Unless you've been living in a hole, eating from a can, you'll know that U2 play their magnum opus The Joshua Tree in its entirety tonight in their spiritual home of Croke Park on Dublin's northside. We preview what to expect.
U2's jet touched down in Dublin Airport on Wednesday in the lead-up to their homecoming show at Croke Park this weekend.
This will be the 25th date on the 51-date Joshua Tree anniversary tour, which finishes in October with three dates in São Paulo, Brazil,
By then U2 will have played in front of 2.4 million fans and say what you want about a veteran band revisiting a 30-year-old album, the global jaunt has been greeted with almost universal acclaim and predictably strong ticket sales.
Ever a band who dreamed big, U2 first took the bold step of booking Croke Park in 1985. They returned the following year and then on June 27 and 28, 1987 to play the venue on the original Joshua Tree tour.
They have been back at Jones Road many times since, most recently for three nights in 2009 on the 360° Tour when they plonked a massive claw, which was, indeed, bigger than a Dublin goalie's hand, in the middle of the pitch.
Everyone from Beyoncé to Bruce (Springsteen not Forsyth) to some bloke called Sheeran have played there since but U2 at Croke Park has the ring of real hometown glory about it.
The Set list
The last gig the band played before this Saturday's Dublin show was at Barcelona's Estadi Olímpic Lluís Companys stadium on Tuesday and after coming on stage to the strains of The Whole of the Moon by The Waterboys, here's what they played:
Sunday Bloody Sunday
New Year's Day
Pride (In the Name of Love)
Where the Streets Have No Name
I Still Haven't Found What I'm Looking For
With or Without You
Bullet the Blue Sky
Running to Stand Still
Red Hill Mining Town
In God's Country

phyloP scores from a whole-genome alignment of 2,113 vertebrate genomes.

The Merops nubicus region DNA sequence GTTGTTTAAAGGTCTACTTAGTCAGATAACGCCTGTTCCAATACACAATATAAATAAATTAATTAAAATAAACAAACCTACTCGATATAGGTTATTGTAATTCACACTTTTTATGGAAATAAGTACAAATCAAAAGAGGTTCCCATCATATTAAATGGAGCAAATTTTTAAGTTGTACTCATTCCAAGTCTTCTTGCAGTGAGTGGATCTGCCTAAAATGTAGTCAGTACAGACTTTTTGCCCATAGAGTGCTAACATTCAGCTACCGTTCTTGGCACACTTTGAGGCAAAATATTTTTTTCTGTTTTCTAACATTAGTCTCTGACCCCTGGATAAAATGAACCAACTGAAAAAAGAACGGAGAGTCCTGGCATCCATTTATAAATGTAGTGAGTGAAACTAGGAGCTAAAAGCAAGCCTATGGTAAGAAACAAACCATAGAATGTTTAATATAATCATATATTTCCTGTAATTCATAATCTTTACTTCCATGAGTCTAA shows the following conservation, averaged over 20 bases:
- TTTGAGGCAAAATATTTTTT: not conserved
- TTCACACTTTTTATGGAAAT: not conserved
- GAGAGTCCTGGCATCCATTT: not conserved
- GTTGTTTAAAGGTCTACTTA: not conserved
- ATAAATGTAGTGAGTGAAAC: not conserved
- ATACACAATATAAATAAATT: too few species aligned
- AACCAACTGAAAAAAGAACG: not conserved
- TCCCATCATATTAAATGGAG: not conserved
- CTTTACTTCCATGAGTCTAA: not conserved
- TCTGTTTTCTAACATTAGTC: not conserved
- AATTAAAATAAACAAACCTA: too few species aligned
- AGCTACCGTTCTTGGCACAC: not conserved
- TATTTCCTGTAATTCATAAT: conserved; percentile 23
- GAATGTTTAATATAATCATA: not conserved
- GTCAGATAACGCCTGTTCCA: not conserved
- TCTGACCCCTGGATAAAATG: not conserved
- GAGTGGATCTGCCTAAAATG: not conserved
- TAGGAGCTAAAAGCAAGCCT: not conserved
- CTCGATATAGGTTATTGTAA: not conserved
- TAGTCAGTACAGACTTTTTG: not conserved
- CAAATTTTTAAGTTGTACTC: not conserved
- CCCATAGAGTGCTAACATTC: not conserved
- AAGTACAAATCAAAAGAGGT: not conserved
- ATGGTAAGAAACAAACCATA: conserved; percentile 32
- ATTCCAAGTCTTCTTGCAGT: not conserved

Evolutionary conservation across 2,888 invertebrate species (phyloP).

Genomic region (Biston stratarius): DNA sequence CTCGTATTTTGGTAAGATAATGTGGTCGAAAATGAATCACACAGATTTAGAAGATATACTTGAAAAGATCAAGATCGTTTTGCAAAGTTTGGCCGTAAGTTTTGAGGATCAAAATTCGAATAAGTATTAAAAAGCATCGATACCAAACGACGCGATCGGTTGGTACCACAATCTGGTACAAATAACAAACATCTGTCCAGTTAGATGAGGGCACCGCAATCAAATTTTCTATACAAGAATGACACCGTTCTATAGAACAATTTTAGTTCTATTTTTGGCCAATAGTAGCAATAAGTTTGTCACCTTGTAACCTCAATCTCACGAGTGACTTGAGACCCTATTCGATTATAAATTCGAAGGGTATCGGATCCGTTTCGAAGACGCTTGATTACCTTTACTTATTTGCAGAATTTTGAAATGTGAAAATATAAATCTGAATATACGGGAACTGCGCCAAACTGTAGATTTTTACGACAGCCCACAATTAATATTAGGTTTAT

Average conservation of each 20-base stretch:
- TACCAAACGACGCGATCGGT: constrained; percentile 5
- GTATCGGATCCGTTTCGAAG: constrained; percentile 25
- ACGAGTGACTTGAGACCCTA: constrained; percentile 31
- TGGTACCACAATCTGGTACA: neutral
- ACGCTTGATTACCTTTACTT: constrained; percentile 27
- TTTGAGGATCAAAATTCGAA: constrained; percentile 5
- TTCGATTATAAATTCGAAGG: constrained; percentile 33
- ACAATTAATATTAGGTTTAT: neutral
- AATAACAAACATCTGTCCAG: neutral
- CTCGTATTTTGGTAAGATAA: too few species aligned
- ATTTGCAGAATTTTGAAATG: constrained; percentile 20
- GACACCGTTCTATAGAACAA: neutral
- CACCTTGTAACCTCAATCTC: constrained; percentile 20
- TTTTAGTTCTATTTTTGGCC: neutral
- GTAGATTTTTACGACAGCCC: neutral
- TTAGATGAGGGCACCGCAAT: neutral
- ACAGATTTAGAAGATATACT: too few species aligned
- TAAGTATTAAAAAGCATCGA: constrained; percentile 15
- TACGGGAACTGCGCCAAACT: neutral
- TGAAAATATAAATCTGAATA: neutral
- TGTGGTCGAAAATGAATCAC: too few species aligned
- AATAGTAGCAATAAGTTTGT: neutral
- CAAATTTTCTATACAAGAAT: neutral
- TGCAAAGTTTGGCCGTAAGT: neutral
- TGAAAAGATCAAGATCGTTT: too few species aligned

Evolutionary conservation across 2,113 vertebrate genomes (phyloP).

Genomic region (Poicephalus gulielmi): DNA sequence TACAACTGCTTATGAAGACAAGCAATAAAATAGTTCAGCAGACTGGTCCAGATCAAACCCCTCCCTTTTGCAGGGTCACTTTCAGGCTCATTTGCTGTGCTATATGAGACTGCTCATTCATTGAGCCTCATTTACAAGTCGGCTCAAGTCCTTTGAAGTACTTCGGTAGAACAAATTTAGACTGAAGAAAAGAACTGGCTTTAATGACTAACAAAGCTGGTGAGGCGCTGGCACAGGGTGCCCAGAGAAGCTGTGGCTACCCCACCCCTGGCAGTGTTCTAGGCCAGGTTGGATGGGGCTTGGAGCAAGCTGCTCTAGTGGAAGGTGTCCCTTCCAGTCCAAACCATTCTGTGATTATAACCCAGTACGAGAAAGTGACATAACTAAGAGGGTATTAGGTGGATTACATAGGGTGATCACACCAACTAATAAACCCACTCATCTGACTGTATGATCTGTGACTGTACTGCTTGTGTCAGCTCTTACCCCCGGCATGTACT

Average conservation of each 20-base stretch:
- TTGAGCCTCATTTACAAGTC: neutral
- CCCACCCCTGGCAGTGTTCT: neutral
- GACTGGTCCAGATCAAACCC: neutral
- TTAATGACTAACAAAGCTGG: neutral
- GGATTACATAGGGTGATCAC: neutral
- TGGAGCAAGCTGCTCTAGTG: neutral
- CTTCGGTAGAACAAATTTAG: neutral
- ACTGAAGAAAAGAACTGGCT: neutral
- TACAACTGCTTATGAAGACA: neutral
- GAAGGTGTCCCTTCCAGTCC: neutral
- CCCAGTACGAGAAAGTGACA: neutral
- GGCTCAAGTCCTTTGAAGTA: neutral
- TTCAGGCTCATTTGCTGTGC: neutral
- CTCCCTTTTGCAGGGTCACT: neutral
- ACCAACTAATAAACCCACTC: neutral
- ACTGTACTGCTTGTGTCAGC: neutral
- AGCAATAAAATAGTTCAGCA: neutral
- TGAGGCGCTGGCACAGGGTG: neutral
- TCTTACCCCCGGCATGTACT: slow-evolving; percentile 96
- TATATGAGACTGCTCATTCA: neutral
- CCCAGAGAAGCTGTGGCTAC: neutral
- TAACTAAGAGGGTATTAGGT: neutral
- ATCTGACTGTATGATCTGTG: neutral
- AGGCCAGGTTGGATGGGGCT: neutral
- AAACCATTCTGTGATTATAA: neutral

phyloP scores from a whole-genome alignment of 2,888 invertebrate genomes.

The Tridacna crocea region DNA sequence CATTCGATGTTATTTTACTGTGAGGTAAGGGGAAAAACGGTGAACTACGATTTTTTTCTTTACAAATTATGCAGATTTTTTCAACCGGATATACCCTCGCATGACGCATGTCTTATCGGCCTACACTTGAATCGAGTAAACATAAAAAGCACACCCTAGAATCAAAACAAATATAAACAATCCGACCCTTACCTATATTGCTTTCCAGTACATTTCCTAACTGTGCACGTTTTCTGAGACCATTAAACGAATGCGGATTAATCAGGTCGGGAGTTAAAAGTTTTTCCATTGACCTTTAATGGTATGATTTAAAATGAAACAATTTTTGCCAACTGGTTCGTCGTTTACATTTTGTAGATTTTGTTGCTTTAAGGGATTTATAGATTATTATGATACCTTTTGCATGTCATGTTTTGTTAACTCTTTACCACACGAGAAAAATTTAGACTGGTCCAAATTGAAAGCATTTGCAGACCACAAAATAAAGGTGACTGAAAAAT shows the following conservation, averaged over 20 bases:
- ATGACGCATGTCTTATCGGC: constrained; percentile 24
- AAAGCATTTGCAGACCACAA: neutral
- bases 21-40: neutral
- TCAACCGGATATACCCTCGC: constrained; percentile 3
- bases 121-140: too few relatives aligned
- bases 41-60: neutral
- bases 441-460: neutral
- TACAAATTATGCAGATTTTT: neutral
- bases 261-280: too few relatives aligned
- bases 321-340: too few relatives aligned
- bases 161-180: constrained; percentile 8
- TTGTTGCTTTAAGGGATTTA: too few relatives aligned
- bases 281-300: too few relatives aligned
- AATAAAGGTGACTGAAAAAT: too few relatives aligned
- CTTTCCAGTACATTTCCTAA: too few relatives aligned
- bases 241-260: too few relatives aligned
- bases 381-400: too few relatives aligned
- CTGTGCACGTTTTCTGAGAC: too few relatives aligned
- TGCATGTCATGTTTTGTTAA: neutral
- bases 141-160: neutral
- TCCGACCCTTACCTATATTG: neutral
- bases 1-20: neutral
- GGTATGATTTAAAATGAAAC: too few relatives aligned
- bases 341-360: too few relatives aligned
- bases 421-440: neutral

Trip Through Your Wires
One Tree Hill
Mothers of the Disappeared
Ultraviolet (Light My Way)
The Little Things That Give You Away
U2 have come a long way since performing early Irish gigs in front of a tattered bedsheet calling for the legalisation of contraception in the late seventies - they are now masters of rock theatre.
The band's 1980s was all about slightly embarrassing sloganeering and flag-waving pomp but they have long since rumbled the power and beauty of sight as well as sound.
The multi-media blitz of the Achtung Baby and Zooropa tours were pretty astonishing, the knowing Spinal Tap excess of Popmart (giant lemons et al) was great fun, and let's face it, that bloody great claw was bonkers.
Willie Williams has been U2’s creative director since 1982 and speaking to the Irish Times, he said that he had considered revisiting the stripped back stage design of the original Joshua Tree shows for the new tour but decided against it.
"That staging is so out of fashion," he said. "The sight lines for that kind of stage - if you care about seeing the drummer - that don’t work for 21st century shows.
"The stage doesn’t really look enormously different from the one used 30 years ago," Williams added. "It’s a large back wall rather than a proscenium, but it appears to be a big painted billboard with the same coloured Joshua Tree on it, which is deliberate. The secret that’s out now, of course, is that it actually isn’t a billboard - it’s a giant video screen."
The first 20 minutes of the show are plain and simple with no use of that dramatic giant screen as the band play songs from War and The Unforgettable Fire.
To accompany The Joshua Tree tracks, stark and newly shot images of semi-mythical locations like Death Valley and Zabriskie Point have been filmed by U2's longtime collaborator, photographer and filmmaker Anton Corbijn.
He shot the films in 8K - the highest resolution available in digital cinematography - and the images are projected onto the slightly curved screen so they seem 3D.
U2 themselves are dwarfed by those images - a reflection, perhaps, of the enormity of their subject matter - the gradual distortion and hi-jacking of the American Dream.
What the papers said...
"The Joshua Tree remains alternately problematic and uplifting, ambitious and naïve, and sometimes undeniably moving. Most compelling was that U2 made it sound less like a finished work, a monument from a long-lost decade, than a series of songs still in search of answers." - Chicago Tribune
"I’ve never heard The Edge so super-charged, and anyone who entered with doubts about U2 still being one of the most powerful and relevant stadium bands in the world was put straight in a monstrously big way." - Pittsburgh Post-Gazette
"The Dublin band didn’t present The Joshua Tree as a museum piece; it wanted to connect the music to right now — to global anxieties about labor and immigration and the environment." - The Lost Angeles Times
"However conflicted they feel about the concept behind The Joshua Tree shows, and whether or not you buy the oft-repeated line about their revulsion to nostalgia, on stage they seem entirely in their element, as imperious as they were when the album at its centre made them the biggest band in the world." The Guardian
Alan Corr @corralan